Peace Lily in Water: The Complete Care Guide

Peace Lilies are incredibly beautiful flowers that are easy to grow. They don’t require a lot of sunlight and can even purify the air. However, many people prefer not to keep potted plants indoors to avoid a muddy mess. In that case, you may wonder if you can grow a Peace Lily in water.

As an alternative to soil, you can decide to grow Peace Lilies in water. With the right conditions, the flowers should have no problems thriving in the medium. Typically, you’ll need to clean out the water every couple of weeks and use a special fertilizer.

In this article, we’ll take a look at how to grow your Peace Lilies without soil. Let’s jump into what you’ll need to do to ensure your plants stay healthy.

How to Grow Peace Lilies in Water

Many of us think that planting a flower in water is the same process as using soil as a medium. Yet, that’s usually not the case.

So, to help you grow your Peace Lilies in water, we’ve compiled this step-by-step guide.

Step 1: Gather Your Materials

As any gardener will tell you, planting flowers is typically a messy process. It’s inevitable that you splash a little water or spill a bit of soil as you work.

For that reason, it’s a good idea to prepare your tools and materials before you start the process. This way, you avoid having to run through your house to fetch items.

Here’s what you’ll need to plant a Peace Lily in water:

The planting process can be tricky, which is why it’s best to start with a mature Peace Lily. That way, your flower has a much higher chance of surviving the change in the environment.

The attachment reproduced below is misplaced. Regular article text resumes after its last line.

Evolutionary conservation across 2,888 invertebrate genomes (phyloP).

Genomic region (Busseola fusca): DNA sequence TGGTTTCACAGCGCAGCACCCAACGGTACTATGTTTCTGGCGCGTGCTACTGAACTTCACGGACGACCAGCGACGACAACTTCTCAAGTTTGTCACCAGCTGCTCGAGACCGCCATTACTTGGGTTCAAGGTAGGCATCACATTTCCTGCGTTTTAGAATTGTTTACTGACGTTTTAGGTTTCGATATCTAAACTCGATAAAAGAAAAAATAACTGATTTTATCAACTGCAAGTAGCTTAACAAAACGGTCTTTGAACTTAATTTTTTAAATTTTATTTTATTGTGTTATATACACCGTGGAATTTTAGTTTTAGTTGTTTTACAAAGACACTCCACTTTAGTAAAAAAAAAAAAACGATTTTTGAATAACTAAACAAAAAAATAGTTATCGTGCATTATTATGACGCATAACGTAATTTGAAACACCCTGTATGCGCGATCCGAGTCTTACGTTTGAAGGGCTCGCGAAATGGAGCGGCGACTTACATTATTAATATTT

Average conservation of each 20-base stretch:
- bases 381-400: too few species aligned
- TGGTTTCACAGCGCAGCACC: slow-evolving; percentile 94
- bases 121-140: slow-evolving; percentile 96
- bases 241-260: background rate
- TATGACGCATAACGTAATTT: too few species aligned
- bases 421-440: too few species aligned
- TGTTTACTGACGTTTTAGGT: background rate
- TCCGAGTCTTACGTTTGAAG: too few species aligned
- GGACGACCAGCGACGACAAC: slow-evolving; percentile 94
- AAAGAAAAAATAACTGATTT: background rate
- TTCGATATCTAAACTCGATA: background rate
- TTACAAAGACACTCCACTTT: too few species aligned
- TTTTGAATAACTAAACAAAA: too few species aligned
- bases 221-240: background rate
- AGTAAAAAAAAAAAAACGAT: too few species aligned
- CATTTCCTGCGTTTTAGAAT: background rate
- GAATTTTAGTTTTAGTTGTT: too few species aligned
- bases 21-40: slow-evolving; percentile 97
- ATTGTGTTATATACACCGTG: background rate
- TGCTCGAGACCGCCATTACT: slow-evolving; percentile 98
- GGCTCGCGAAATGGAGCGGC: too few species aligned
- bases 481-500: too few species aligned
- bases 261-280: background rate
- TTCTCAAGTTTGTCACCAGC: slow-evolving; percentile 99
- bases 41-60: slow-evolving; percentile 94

You can use new Peace Lilies, but if the roots are unhealthy or underdeveloped, the plant may wilt away.

As for the water, it’s crucial that you use the filtered variety. Otherwise, the medium can affect how well the flowers grow.

Step 2: Choose a Container

When picking out a container for your Peace Lilies, you have to consider a couple of factors.

First off, the size of the container will play a major role. You want an object that’s large enough so that the roots can branch out.

As a general rule of thumb, a Peace Lily will need a pot that’s at least nine inches in diameter and eight inches tall.

Moving on, the second factor deals with the container material. Most of the time, people prefer transparent vessels for plants rooted in water.

That way, they can enjoy the full visual effect of the medium.

If that’s the case, you can use either glass or plastic containers for the Lilies. Both should work well and be able to support the flowers.

plants in glass containers

Yet, it’s important to note that glass is much easier to clean. Over time, plastic can become a little cloudy and obscure your flowers.

Step 3: Prepare the Container

Once you settle on a container, you should prepare it for your Peace Lilies. The first part of this process involves a lot of cleaning.

You have to make sure that the vessel is spotless before you add the flowers. Any traces of microorganisms may lead to infections.

For that reason, you’ll want to fetch your sponge and a bit of warm water. Then, gently scrub both the inside and outside of the container.

Take your time with this process and make sure to clean all the surfaces.

After that, use a microfiber towel to dry the vessel thoroughly. Avoid the urge to use paper towels to remove excess moisture.

The kitchen towel could leave a residue behind that may affect the quality of the water. If you don’t have a microfiber towel, just give the container a couple of hours to air dry.

Next, it’s time to disinfect the vessel. To do that, add a generous amount of rubbing alcohol to the vase.

Swirl the container around and make sure the alcohol touches all the surfaces. Finally, use your towel to remove any excess liquid left in the vase.

Step 4: Depot Your Peace Lily

Now that your materials and container are ready, we can shift our attention to the Peace Lily.

Before you place the plant in water, you have to prepare it first. Depending on the state of your flower, this will be a little different.